In this literary novel, family secrets, friendship, and the resilience of love play out in a dinner party between two couples.
As this story opens in London, Eva Polk (née Harper) reacts with glee to news of a relative’s death, which exposes a big secret she’s kept from her husband of 10 years, Adam. The reasons are explained in the following chapters tracing Eva’s childhood, her father’s remarriage, her friendship with Karen Armstrong, her stellar success in the advertising business, and meeting and marrying Adam, who becomes a successful artist. Shared tastes and mutual passion overcome their differing backgrounds. Eva is white, Adam is of mixed race and adopted; Adam’s father is a plumber, while Eva’s was senior partner in a top-tier accountancy firm. Marriage doesn’t dull their feelings: “Every day they told each other that they loved each other every day more.” After 10 years, they start thinking about children, but Eva’s infertility makes them decide to adopt. At a dinner party with Karen and her husband, Jean-Claude, several truths surface, including an important secret Eva has been keeping. But Adam doesn’t focus on the injury to him; rather, he sees the secret as something she “had borne heavily…from now on Adam wanted her to know that he was bearing it with her—with, not against her,” a sentence that beautifully encapsulates what love is. As in his previous novels, Cacoyannis (Bowl of Fruit (1907), 2015, etc.) uses his familiarity with London, its various subcultures, and the art world to good effect. The themes of adoption and stepparents, as well as the mixed-race characters, reflect the way people live now. At times, and despite Eva’s secrets, the couple can seem too good and too fortunate to be true; apart from a brief episode of Eva’s “melancholia,” they have amazing sex every day. Nevertheless, the author draws forth their layered humanity. The book’s seriousness is relieved, complicated, and strengthened by its trenchant observations of horrible people, along with black humor involving Eva’s dead relative, a rare 1970s biscuit tin, and the wooden sculpture of a bleeding vagina.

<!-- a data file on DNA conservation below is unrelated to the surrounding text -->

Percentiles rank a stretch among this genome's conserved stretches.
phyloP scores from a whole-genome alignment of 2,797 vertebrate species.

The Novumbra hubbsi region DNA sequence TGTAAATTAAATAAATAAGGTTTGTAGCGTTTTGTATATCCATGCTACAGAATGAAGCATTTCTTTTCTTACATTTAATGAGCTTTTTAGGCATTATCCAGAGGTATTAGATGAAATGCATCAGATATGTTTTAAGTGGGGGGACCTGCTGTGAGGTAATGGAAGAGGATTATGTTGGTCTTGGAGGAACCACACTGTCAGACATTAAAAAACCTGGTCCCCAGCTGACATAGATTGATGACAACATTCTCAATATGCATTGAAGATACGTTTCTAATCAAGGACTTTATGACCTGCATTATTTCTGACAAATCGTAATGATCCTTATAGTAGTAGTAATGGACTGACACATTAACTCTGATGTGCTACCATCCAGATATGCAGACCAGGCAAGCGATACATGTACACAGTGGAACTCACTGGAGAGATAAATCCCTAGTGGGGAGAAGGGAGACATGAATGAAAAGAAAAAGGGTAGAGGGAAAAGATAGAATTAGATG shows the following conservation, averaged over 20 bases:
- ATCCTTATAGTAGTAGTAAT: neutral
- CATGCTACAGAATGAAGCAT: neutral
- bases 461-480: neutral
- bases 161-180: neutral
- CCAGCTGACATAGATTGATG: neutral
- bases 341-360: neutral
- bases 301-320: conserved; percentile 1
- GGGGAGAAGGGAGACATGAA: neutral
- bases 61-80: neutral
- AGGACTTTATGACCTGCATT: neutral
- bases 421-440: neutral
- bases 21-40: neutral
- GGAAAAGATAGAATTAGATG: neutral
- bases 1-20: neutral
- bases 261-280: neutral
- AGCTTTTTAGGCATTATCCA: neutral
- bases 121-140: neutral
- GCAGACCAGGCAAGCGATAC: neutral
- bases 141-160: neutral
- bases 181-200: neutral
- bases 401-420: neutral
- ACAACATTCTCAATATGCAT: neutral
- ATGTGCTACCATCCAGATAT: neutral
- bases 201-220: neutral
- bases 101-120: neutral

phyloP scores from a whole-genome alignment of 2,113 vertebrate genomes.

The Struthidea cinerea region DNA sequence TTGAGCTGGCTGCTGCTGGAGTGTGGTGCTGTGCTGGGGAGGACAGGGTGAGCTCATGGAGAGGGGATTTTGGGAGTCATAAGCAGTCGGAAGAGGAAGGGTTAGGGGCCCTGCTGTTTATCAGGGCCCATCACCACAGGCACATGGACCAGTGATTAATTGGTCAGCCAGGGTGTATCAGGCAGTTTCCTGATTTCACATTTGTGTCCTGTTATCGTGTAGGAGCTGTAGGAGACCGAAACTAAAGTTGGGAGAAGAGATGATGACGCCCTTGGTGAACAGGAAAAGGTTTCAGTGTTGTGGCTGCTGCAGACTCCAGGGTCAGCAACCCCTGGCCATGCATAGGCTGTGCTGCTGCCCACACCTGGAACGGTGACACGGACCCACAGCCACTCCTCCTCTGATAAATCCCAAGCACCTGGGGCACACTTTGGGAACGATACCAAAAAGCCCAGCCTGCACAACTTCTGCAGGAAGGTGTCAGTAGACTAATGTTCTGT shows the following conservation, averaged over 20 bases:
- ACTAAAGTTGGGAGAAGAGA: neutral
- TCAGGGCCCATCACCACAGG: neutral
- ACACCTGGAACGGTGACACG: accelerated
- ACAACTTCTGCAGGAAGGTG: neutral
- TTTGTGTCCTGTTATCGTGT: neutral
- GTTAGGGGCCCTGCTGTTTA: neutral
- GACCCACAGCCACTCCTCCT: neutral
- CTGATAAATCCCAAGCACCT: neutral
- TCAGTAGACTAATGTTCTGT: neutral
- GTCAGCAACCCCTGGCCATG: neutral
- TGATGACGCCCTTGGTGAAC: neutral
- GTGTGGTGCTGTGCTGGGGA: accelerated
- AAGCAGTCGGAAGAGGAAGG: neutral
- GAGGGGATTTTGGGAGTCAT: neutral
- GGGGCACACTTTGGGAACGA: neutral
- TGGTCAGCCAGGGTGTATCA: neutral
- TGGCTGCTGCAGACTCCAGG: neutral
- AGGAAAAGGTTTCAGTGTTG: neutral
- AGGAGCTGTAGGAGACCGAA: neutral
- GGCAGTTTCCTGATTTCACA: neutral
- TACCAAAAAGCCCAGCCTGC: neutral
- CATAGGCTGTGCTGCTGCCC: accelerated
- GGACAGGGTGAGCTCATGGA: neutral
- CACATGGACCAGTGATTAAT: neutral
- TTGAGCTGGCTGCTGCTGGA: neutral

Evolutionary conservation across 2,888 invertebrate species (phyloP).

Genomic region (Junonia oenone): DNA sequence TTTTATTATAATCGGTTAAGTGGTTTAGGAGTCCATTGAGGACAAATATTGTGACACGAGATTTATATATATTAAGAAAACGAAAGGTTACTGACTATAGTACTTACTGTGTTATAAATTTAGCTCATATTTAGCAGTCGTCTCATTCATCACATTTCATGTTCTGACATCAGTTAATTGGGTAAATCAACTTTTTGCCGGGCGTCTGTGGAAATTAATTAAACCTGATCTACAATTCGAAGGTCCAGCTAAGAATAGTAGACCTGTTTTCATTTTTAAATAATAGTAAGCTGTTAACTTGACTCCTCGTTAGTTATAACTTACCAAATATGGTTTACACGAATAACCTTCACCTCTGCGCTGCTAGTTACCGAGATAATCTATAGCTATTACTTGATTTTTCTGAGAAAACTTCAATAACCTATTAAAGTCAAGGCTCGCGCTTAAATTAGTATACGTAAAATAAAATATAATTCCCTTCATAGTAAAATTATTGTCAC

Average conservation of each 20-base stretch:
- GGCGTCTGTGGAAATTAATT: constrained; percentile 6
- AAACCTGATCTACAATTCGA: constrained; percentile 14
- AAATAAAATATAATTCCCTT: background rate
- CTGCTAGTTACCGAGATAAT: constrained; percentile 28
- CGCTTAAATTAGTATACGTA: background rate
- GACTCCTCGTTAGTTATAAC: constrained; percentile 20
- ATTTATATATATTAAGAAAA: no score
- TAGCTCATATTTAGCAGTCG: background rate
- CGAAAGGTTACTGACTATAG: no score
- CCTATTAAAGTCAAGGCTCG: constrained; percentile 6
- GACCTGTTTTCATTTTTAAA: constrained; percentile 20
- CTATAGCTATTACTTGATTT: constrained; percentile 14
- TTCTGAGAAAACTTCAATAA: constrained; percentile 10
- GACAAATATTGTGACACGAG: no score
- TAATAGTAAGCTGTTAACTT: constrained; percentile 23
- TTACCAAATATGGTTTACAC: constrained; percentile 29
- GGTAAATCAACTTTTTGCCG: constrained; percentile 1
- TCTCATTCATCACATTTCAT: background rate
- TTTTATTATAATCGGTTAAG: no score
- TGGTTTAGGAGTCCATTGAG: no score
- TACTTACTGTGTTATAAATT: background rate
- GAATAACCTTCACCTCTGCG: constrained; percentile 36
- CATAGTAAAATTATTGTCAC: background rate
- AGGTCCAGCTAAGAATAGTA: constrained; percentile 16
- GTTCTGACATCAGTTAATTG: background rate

A thoughtful, observant, and often humorous tale about real connections.